What are these jargon terms in photography? How do they affect your image and how can they be used?
Firstly let’s just lay some cards on the table;
DPI (Dots Per Inch) and PPI (Pixels Per Inch); these are measurements of resolution which have different uses. They are not the same as Miles and Kilometres which measure the same stretch of road they are more like volts and amps. One confusing thing about PPI and DPI is that they both count dots, though don’t think of pixels as dots think of them as units. These units make up the digital form of your image. Dots on the other hand are things that you print.
Once you understand their differences it’s important to understand how the pixels of the digital image and the dots of the printed image are connected. The resolution of one does not equal the same as the other which is where confusion can begin. It is also becomes more confusing when the determining factor of these resolutions is a third one.
If you were to open your favourite photograph and then zoom in at 100% you will see lots of squares of colour, each square of colour is a pixel.
If you were then to zoom out by 50% then you are looking at the same image but a down sampling the image. (When down sampling an image the computer groups adjacent pixels into one and then calculates the colour from the pixels it is made of.) It means that the computer is recreating the image with fewer pixels. This is why when editing an image it is always best to zoom in at 100% to check the area edited.
The digital image has its own digital resolution (PPI) which will never match the resolution of your printer (DPI). PPI and DPI won’t match because your computer and your printer produce images differently.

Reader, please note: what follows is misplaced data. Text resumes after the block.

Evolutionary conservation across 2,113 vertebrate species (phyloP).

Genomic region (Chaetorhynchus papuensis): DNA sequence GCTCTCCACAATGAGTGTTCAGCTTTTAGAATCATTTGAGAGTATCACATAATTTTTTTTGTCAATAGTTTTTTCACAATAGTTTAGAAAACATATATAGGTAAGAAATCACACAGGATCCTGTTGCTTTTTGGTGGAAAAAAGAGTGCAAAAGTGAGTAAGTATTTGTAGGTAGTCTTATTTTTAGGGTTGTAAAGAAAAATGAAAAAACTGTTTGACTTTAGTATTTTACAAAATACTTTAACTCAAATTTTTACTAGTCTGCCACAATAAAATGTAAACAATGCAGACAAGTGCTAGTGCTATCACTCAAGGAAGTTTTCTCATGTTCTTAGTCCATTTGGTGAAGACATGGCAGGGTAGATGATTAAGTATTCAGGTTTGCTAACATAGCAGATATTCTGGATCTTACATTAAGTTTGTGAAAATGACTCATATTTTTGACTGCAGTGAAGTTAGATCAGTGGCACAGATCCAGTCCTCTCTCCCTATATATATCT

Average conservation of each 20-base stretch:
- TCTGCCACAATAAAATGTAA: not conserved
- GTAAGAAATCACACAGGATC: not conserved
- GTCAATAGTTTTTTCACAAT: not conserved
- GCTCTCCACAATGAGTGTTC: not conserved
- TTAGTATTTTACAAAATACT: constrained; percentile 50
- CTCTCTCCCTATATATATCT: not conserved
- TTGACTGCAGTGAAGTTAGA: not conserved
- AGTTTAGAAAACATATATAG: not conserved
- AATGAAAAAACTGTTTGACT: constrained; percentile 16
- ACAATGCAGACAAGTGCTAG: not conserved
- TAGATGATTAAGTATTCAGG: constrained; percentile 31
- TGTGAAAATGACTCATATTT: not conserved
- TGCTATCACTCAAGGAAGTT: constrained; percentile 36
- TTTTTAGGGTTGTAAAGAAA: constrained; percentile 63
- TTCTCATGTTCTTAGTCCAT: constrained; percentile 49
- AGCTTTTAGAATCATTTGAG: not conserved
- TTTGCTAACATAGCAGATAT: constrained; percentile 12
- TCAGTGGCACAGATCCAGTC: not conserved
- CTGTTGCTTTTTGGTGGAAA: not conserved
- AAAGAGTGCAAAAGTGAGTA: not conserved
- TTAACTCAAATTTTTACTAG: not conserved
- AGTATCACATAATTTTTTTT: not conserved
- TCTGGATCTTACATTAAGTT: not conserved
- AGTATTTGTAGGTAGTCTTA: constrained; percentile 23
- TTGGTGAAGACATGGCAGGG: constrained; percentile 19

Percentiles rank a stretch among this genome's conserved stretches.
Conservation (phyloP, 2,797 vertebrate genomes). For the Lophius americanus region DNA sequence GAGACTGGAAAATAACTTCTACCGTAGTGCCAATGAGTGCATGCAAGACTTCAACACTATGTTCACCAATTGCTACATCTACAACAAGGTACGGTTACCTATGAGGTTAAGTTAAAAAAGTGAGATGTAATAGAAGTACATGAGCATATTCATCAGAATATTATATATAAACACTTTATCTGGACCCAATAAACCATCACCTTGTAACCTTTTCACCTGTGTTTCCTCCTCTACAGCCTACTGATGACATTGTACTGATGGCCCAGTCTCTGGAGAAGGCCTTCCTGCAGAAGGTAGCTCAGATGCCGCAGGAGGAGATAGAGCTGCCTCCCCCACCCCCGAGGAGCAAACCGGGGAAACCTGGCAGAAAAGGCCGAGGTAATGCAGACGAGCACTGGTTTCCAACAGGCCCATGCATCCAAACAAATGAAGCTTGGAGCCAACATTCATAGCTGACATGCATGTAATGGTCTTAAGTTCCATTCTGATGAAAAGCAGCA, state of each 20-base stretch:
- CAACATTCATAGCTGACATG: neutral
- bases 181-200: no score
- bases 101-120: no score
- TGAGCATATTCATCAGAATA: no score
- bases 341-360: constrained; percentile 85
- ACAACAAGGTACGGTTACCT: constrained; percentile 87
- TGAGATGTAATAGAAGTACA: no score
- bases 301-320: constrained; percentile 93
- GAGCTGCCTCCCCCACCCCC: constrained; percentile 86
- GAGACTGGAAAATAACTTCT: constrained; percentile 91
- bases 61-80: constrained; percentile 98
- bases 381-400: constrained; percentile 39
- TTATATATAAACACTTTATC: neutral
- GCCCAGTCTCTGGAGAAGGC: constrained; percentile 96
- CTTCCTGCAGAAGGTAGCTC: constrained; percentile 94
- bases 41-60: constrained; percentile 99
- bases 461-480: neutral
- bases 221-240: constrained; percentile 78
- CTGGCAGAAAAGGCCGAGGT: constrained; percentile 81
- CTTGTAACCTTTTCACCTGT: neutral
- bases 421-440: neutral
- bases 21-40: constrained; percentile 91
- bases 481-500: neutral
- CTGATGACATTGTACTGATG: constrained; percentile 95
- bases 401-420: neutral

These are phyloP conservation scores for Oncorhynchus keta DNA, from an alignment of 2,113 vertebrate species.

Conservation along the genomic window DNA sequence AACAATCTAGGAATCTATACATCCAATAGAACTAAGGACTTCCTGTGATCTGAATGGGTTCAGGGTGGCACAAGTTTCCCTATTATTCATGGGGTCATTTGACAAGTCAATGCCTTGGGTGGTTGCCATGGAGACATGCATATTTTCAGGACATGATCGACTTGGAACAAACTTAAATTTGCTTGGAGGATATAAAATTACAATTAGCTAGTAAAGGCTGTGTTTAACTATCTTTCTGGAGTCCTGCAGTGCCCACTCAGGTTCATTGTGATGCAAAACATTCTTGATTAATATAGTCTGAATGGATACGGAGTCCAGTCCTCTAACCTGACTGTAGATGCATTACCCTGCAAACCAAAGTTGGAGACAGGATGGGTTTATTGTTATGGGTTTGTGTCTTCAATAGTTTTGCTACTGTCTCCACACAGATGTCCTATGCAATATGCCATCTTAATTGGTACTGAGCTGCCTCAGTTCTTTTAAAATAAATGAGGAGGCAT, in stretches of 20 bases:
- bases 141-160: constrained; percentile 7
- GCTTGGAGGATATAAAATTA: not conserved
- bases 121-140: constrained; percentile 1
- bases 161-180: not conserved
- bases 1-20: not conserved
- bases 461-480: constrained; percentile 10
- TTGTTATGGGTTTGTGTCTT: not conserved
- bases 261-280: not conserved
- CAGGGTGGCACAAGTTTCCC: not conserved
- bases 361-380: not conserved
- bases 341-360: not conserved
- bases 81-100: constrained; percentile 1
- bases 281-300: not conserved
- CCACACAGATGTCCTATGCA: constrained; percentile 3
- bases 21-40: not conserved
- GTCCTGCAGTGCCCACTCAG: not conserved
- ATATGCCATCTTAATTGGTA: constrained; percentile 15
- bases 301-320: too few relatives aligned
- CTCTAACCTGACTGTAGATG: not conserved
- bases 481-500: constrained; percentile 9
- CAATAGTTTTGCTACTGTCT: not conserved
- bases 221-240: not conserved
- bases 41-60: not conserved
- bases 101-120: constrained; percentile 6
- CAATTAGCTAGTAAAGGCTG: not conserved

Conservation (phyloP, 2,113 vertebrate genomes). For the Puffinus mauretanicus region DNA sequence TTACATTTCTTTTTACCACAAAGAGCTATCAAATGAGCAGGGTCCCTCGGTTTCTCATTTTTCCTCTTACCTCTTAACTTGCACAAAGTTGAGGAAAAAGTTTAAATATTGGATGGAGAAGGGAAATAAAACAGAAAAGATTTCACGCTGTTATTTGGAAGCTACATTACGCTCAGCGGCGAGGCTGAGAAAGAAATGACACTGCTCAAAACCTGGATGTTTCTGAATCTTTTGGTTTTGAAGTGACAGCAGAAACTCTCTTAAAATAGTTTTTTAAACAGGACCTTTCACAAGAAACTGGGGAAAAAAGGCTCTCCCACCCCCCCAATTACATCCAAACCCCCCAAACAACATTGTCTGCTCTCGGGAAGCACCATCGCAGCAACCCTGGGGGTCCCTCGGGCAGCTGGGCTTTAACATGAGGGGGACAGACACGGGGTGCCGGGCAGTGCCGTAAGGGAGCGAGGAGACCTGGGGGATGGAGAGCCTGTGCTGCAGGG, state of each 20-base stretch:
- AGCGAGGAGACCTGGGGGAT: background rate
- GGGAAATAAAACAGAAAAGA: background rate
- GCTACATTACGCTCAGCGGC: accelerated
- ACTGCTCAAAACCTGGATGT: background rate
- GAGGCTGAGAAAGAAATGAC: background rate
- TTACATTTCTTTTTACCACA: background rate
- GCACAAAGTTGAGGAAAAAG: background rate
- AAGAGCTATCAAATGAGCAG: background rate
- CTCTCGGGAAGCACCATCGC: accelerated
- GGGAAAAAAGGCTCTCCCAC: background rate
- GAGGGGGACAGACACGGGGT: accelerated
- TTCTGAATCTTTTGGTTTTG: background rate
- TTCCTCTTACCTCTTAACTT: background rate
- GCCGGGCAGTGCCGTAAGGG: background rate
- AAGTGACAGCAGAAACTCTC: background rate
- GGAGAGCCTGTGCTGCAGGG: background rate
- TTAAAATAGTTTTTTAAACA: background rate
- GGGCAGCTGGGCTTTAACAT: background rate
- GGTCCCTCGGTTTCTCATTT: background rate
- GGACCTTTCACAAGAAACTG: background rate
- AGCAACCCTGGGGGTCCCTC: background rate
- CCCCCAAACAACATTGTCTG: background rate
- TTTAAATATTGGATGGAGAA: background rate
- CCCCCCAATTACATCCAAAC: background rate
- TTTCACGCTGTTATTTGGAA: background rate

On a computer every pixel in an image is a set size and each one has the possibility of being a different colours and tones. In a printer the Ink has one colour and one tone, so the printer has to trick the human eye into seeing different tones and colours. The printer tricks us by printing different size dots.
In a perfect world all printers would print using different size dots but most printers can only print a dot at one size. To print an image the printer must print the image at a lower resolution thereby grouping dots and printing them in clumps to trick the eye into seeing a larger dot.
These larger fake dots as we could call them, are known as a Halftone screen. This is the third resolution between your digital image and your printed image. When you prepare your image it is this resolution that you need to deal with. The higher dot resolution of your printer means a higher halftone screen resolution and everything is interrelated.
How does this affect my image?
For printing this has a direct effect on the minimum PPI needed to print with good colour fidelity and clarity. The rough calculation says that your PPI needs to be roughly twice the halftone screen value of the physical size of the final output image. Look at the table below to see which resolution you will need.
|Output Device||Device Resolution||Expected Halftone Screen for that Device||Minimum Resolution Required for Device|